• Quality laboratory technician (three years)
  • Senior quantity surveyor (two years)
  • Recruitment practitioner (two years)
  • Scaffolding (three years)
  • Software system designer (two years)
  • Sport turf management ( two years)
  • Stud farm management (two years)
  • Supply chain associate (three years)
  • Supply chain manager (two years)
  • Supply chain specialist (two years)

Concluding from Budget 2018, €122m will be available for apprenticeship training, an increase of almost 24% on the previous year thus allowing the delivery of 10 more apprenticeship programmes and over 6,000 more apprenticeship registrations in 2018.

Visit www.apprenticeship.ie for apprentice opportunities and information for employers on how to register and hire an apprentice.

If you are interested in viewing the current list of apprentices available can do so by clicking here

https://www.viddler.com/embed/b1a018e3/?f=1&player=mini&secret=29118123&make_responsive=0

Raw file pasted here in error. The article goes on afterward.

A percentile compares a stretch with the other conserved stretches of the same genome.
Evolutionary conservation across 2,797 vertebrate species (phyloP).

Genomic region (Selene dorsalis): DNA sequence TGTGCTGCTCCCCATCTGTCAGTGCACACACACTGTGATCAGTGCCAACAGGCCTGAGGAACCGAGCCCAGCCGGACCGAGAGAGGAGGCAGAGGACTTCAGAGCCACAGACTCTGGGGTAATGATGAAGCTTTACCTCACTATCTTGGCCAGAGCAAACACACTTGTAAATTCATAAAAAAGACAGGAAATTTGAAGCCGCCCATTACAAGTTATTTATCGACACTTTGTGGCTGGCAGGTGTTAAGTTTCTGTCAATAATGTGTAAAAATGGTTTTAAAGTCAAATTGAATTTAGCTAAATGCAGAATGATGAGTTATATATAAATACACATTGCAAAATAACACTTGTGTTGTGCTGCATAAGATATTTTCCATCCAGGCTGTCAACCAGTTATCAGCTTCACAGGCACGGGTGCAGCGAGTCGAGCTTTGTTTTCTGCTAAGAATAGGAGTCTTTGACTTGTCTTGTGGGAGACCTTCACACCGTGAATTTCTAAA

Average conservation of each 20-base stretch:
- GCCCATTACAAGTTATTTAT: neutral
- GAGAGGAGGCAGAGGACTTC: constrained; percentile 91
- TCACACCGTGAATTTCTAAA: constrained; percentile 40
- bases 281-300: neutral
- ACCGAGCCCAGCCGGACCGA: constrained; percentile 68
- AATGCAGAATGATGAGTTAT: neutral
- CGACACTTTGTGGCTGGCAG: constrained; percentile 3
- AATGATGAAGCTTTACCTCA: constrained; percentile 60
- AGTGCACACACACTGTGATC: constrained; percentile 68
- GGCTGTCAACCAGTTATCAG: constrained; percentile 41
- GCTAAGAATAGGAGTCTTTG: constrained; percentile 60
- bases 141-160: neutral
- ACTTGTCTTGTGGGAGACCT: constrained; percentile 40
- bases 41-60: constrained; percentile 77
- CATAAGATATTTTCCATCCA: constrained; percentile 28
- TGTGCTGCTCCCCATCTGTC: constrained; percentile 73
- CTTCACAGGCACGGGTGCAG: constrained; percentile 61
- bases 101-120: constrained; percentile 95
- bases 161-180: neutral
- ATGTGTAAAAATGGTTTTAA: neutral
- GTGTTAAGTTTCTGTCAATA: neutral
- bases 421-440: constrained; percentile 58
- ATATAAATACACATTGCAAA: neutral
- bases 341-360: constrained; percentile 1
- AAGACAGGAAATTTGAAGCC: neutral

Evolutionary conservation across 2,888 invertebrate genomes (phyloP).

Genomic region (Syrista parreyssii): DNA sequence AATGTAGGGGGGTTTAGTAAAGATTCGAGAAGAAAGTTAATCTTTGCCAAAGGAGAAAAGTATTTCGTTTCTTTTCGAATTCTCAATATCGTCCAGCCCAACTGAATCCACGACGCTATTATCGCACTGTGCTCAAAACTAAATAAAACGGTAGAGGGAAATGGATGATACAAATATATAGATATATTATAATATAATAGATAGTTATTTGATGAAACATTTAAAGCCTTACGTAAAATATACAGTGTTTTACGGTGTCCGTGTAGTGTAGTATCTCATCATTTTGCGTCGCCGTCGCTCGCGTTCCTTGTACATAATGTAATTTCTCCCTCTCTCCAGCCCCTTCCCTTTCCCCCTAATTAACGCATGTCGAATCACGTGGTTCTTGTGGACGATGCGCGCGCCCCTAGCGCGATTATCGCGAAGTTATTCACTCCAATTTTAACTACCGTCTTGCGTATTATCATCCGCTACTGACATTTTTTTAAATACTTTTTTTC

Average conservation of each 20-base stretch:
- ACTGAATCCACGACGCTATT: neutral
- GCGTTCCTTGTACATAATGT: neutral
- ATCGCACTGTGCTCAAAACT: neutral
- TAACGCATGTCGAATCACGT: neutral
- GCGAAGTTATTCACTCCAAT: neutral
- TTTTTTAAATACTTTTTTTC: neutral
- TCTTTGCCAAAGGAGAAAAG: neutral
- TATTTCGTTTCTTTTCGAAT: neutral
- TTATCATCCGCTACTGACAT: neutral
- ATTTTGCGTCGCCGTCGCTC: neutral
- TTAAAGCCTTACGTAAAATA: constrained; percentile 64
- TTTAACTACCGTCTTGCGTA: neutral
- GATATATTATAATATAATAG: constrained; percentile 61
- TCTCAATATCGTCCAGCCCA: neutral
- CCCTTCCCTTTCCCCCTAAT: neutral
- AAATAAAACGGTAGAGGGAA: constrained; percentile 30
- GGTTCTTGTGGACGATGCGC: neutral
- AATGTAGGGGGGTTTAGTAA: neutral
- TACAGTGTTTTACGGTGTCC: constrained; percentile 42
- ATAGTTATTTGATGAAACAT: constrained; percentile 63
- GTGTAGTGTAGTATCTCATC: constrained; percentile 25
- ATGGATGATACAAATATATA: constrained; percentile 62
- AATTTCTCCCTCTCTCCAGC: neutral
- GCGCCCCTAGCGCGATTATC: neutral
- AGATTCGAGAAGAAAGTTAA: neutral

Video: Oisin Murphy – Apprentice Carpenter

 

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Going to College: There’s a very good reason why the golden rule of the CAO is to list courses in order of preference

Posted by Francis O' Toole on December 6, 2017

 

I will continue to repeat this statement all year – and again next year – because it is, perhaps, the most important rule of the CAO. It is as fundamental as our times’ tables in maths and basic spelling in English. If students remember nothing but this from their careers’ class, then at least they have learned something.

But every year, some students forget, or ignore, this most basic of rules. Every August, they call the National Parents’ Council helpline hoping they can change to a course they have listed in a lower position than the one they are offered. And every year the answer is no. No, it is not possible to change courses for one listed as a lower order of preference.

The CAO allows applicants to list their course choices in two lists, with 10 places for Level 8 (honours degree) courses and 10 places for Level 7/6 (ordinary degree/higher certificate) courses.